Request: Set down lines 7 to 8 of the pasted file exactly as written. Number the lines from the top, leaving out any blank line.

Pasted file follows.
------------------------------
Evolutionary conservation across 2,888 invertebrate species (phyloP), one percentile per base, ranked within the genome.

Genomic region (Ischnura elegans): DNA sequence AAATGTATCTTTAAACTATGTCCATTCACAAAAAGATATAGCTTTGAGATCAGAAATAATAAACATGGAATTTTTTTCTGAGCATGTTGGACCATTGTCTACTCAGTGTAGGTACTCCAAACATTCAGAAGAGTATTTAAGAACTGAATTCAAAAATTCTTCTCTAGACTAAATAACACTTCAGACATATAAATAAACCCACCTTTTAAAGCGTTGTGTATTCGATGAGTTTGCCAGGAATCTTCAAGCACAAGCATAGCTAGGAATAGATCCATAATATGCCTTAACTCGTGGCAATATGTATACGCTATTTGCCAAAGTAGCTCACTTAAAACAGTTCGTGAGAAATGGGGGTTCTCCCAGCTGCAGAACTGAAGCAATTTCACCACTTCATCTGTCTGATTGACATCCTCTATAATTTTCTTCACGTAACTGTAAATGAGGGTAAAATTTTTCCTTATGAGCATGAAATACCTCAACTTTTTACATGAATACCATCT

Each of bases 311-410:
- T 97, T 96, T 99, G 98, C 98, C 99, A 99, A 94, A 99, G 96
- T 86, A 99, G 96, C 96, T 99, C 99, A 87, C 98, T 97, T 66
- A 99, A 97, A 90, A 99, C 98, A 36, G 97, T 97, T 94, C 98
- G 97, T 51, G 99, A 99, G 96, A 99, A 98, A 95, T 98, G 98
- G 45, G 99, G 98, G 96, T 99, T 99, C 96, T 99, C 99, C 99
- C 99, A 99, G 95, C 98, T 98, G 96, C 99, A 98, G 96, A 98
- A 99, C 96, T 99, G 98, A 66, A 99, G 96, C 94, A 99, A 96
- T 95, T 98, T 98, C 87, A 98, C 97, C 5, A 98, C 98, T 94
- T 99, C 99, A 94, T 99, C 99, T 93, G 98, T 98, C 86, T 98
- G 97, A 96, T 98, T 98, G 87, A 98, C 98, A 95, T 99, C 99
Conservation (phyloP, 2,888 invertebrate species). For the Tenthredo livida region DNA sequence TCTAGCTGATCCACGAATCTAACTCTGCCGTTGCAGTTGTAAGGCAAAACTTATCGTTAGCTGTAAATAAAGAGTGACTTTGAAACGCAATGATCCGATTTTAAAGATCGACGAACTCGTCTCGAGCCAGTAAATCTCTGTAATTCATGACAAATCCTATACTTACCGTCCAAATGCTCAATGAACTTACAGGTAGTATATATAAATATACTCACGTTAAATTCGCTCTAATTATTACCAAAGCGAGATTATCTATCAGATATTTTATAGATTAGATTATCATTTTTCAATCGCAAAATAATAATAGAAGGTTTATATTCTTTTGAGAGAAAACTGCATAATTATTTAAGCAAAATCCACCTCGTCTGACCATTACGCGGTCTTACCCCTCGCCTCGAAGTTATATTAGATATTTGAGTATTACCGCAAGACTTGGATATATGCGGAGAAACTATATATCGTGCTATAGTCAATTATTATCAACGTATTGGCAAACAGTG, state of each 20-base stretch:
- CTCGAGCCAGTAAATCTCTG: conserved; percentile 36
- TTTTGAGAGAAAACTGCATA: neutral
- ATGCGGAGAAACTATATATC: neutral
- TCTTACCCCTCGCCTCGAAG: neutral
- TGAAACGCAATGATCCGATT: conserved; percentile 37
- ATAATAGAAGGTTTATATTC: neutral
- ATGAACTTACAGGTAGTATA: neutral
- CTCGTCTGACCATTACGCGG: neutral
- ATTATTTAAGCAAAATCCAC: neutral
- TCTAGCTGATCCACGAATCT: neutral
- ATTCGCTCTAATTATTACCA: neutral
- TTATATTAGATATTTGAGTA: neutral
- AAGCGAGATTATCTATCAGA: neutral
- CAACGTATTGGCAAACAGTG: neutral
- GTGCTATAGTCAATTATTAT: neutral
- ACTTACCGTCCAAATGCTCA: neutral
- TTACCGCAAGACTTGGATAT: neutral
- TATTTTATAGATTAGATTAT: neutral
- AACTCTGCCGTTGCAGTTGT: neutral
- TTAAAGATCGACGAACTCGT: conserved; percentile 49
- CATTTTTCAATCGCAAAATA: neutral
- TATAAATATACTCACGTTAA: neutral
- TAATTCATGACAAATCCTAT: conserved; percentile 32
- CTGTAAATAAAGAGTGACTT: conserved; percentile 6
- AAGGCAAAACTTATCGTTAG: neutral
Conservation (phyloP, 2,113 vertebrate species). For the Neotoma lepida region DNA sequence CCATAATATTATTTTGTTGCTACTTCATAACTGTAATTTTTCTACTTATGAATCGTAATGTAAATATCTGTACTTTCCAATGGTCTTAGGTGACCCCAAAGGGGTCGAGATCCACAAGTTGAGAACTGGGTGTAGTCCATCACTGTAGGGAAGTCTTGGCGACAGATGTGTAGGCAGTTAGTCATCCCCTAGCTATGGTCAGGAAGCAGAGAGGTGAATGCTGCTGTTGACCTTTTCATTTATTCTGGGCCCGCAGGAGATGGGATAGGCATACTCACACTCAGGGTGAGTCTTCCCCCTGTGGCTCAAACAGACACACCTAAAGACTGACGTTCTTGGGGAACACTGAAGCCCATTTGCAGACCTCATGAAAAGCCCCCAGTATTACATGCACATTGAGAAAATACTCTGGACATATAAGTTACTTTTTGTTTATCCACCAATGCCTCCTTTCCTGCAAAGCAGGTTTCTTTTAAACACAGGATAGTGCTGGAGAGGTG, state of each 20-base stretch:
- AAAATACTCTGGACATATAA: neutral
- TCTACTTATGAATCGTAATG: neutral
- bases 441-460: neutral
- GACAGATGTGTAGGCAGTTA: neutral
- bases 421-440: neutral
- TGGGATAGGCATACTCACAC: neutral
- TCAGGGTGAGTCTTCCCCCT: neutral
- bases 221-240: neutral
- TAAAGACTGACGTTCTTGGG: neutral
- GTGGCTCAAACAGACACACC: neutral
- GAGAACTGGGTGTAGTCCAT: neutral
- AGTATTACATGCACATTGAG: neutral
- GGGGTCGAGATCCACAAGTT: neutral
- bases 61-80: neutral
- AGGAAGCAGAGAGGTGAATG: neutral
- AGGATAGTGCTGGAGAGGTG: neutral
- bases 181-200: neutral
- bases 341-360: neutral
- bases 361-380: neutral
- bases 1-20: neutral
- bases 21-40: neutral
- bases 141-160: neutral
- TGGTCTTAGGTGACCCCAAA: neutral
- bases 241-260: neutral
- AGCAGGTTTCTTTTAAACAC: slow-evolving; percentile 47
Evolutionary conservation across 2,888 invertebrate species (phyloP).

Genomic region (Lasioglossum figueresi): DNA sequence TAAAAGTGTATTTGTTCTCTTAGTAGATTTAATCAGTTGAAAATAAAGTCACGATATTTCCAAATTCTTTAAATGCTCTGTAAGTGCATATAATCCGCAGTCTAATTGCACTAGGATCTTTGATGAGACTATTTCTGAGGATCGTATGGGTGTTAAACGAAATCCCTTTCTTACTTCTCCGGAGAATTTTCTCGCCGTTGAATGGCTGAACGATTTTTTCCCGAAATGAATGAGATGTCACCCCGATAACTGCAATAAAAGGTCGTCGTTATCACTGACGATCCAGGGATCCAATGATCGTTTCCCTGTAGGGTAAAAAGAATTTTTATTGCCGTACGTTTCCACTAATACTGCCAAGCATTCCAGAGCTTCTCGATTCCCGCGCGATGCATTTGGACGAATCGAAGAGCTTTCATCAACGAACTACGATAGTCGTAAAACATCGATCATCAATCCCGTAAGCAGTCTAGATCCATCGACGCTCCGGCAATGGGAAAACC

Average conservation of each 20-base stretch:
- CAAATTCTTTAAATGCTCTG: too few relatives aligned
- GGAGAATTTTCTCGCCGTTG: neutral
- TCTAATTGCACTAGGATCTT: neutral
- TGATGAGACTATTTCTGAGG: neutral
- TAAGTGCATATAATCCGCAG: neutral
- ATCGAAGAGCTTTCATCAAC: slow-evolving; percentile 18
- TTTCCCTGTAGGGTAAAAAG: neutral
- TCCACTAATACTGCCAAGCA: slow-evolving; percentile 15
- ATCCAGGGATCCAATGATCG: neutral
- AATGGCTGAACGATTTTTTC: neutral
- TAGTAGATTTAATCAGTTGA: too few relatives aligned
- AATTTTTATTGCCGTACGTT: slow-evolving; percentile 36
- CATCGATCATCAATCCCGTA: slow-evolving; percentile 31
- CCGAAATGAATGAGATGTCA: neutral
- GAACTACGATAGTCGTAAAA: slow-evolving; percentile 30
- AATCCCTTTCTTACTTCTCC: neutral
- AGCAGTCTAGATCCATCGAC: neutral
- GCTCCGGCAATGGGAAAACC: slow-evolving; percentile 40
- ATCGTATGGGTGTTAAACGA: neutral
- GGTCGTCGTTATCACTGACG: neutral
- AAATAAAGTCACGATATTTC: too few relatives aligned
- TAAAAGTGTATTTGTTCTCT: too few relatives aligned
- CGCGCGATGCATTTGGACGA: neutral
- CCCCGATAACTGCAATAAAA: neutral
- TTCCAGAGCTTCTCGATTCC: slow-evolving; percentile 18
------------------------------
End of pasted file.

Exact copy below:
- G 97, T 51, G 99, A 99, G 96, A 99, A 98, A 95, T 98, G 98
- G 45, G 99, G 98, G 96, T 99, T 99, C 96, T 99, C 99, C 99